The outlook and potential growth of the Indian television industry promises to be optimistic. With a healthy CAGR of 13 percent over the last 3 years, at a revenue of Rs. 47,000 crore in 2015, 35 percent of the large base of 253 million households ?remains untapped as these households do not own a television set. Of the 165 million TV households, 148 million have opted for pay-TV and set the path for a Rs. 65,000-crore industry revenue?by 2017-18.

Having said this, the industry is in a state.

The deployment of NOFN connecting 250,000 GPs continues to be slow. Only 30,000 GPs have been connected so far.

Twelve thousand gram panchayats, identified to be connected through high throughput satellites, are unlikely to see HTS over the Indian skies before 2020, considering the remoteness of their locations and low-population density.

Antrix and ISRO, occupying the central role in the satellite domain, continue to throttle the growth of this sector. With short 3-year foreign transponder contracts and lack of visibility in the current contracting process, Indian companies are unable to expand their businesses to match market opportunities. The ad hoc mechanism for grant of spectrum through WPC on a provisional basis, with no visibility of when the next spectrum allocations will be entertained, results in continued anxiety among the DTH and VSAT operators.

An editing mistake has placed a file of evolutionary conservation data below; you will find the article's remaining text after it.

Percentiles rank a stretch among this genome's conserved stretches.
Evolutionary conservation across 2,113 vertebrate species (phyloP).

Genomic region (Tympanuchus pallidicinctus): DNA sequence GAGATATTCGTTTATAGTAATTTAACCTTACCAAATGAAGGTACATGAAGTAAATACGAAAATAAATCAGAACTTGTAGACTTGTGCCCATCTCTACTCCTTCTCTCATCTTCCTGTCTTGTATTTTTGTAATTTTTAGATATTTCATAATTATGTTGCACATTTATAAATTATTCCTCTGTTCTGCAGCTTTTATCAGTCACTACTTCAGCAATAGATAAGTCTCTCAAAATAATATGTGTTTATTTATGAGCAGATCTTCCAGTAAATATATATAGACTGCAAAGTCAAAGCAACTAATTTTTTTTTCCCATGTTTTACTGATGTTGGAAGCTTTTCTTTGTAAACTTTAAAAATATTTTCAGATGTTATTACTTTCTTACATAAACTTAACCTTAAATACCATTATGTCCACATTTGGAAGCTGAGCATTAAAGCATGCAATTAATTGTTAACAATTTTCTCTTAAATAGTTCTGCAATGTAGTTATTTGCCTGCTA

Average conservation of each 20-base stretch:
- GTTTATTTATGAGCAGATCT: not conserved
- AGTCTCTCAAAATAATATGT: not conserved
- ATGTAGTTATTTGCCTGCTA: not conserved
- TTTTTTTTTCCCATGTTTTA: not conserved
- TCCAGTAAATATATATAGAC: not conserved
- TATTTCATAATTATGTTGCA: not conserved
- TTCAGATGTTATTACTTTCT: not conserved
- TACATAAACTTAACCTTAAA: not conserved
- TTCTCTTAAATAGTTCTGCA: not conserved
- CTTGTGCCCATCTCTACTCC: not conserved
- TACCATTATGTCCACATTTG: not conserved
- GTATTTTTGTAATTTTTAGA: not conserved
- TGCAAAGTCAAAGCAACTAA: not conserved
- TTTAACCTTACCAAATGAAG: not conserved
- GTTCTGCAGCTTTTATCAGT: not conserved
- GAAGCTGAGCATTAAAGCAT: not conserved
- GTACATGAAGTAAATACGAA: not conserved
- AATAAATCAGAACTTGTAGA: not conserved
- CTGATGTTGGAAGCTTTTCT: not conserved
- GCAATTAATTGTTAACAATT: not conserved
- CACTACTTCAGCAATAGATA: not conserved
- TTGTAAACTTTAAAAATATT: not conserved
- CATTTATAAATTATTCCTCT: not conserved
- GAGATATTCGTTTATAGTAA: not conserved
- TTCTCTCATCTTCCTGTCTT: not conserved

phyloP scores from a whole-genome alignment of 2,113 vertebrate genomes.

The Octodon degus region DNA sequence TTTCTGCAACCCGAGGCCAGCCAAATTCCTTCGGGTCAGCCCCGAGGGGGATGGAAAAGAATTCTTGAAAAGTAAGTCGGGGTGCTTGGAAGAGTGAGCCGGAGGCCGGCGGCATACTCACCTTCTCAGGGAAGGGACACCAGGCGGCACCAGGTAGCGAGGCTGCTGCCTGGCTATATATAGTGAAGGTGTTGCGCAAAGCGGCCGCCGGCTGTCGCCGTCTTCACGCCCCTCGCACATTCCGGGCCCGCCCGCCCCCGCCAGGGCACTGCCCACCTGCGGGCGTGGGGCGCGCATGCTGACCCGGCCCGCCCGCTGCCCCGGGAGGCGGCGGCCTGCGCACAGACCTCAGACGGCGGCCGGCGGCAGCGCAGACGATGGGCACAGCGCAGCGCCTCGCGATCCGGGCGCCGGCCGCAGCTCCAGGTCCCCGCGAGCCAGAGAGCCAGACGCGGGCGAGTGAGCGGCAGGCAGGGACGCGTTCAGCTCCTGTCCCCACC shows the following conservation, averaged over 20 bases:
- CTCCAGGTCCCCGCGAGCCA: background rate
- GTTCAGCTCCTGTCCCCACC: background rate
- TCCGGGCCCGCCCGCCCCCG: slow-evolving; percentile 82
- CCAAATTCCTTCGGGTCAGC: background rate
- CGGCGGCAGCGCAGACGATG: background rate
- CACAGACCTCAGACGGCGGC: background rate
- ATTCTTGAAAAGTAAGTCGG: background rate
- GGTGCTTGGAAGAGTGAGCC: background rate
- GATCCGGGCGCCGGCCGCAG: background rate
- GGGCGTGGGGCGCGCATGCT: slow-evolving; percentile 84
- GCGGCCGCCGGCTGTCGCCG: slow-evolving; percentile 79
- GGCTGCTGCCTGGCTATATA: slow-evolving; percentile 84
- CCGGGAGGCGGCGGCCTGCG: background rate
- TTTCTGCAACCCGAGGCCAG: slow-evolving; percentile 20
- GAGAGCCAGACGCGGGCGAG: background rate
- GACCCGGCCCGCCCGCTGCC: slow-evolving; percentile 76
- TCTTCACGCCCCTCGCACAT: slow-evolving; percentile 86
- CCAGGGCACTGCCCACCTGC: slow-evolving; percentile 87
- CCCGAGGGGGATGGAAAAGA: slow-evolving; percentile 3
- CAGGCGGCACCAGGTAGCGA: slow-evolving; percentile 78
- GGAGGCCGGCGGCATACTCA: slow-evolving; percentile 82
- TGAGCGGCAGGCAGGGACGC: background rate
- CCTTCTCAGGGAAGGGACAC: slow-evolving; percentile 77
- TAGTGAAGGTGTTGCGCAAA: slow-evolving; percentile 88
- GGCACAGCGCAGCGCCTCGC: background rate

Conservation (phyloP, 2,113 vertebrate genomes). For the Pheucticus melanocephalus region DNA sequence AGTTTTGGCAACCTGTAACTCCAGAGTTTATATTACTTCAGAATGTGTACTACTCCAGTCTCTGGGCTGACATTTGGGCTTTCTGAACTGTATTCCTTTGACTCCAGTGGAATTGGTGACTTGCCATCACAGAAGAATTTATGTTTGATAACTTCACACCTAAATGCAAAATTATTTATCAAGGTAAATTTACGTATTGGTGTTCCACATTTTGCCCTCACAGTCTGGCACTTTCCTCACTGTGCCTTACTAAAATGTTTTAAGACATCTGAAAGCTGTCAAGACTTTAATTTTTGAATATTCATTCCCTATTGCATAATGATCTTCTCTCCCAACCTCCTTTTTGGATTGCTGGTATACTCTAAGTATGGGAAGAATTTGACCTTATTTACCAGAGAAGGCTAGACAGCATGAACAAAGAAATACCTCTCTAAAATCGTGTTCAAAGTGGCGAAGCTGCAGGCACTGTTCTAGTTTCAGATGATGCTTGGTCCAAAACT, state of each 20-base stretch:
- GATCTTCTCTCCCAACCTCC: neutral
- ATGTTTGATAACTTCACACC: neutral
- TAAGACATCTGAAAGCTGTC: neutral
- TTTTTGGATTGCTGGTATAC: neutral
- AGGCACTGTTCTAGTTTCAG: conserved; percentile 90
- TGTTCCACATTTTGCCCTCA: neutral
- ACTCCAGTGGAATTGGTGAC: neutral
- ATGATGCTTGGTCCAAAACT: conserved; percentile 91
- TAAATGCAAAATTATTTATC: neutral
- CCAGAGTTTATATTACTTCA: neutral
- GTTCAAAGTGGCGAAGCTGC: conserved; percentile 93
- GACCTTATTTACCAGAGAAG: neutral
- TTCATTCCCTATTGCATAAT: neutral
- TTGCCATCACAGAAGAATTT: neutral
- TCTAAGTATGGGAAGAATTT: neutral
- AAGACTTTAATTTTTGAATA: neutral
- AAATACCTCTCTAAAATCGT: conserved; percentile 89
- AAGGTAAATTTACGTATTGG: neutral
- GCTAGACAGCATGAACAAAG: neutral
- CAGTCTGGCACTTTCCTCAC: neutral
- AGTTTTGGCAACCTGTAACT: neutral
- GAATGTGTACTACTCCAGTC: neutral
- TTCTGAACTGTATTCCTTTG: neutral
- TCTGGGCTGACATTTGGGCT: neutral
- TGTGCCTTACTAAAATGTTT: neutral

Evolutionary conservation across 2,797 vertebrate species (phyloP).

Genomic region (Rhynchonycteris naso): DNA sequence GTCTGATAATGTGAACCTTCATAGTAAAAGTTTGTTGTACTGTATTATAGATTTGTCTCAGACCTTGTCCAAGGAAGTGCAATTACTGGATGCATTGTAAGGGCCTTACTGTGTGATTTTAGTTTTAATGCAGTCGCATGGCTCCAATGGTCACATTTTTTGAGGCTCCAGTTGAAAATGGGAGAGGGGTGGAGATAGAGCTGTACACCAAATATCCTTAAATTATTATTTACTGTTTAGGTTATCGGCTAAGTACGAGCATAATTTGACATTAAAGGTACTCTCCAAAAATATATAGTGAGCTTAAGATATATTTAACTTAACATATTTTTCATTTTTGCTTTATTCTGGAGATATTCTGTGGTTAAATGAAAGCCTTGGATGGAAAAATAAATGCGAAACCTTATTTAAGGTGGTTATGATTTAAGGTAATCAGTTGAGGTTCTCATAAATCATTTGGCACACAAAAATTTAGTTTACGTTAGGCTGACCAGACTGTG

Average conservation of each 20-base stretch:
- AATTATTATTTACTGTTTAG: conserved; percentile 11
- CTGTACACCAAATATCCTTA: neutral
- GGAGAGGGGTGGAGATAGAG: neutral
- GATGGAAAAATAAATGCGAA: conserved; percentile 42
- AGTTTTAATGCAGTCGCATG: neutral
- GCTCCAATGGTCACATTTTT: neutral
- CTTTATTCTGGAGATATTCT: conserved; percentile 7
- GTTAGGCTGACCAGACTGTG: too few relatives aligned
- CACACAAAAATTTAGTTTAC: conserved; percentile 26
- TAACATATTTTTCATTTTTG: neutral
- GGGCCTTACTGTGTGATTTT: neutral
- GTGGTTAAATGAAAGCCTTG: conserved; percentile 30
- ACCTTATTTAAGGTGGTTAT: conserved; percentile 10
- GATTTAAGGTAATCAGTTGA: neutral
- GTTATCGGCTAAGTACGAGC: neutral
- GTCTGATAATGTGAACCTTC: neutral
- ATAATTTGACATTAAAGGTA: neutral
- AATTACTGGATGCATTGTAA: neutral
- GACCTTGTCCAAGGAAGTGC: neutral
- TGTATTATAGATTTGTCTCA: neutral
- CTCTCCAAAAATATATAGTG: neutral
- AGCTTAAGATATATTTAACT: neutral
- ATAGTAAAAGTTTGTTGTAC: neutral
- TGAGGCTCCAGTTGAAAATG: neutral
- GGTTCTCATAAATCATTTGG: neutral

Limitations on the availability of Ku-band transponder capacity critically hamper the operations as well as expansion of DTH, which has had a CAGR of 10 percent over the last 3 years. With the increasing gap in shortage of transponder capacity, it seems highly unlikely that the DTH industry's requirement of 200 transponders over the next 3 years will be met. The failure to have backup, a global practice of securing redundant satellite capacity for contingency planning, may sound the death knell for some DTH operators.

Investors and businesses need certainty of regulations and transparency in their implementation to make investment decisions and manage risks. The powers that be must not take away this right from the Indian industry.


From the Editor's Desk

Anju Arora

Anju Arora is the founder and managing director of ADI Media Private Limited, a business-to-business (B2B) information provider. ADI Media’s B2B products include Broadcast & CableSat, Communications Today, Medical Buyer, and TV Veopar Journal

She is an Economics Honors graduate from Lady Shri Ram College, New Delhi and PGDP from Indian Institute of Foreign Trade. She has also participated in the OPM Key Executives Program at Harvard Business School.

Anju Arora is also the co-founder and executive director on the Board of ADI BPO Services Limited, the majority shareholder in MPS Limited, listed on all the major India stock exchanges and a Macmillan company till 2011.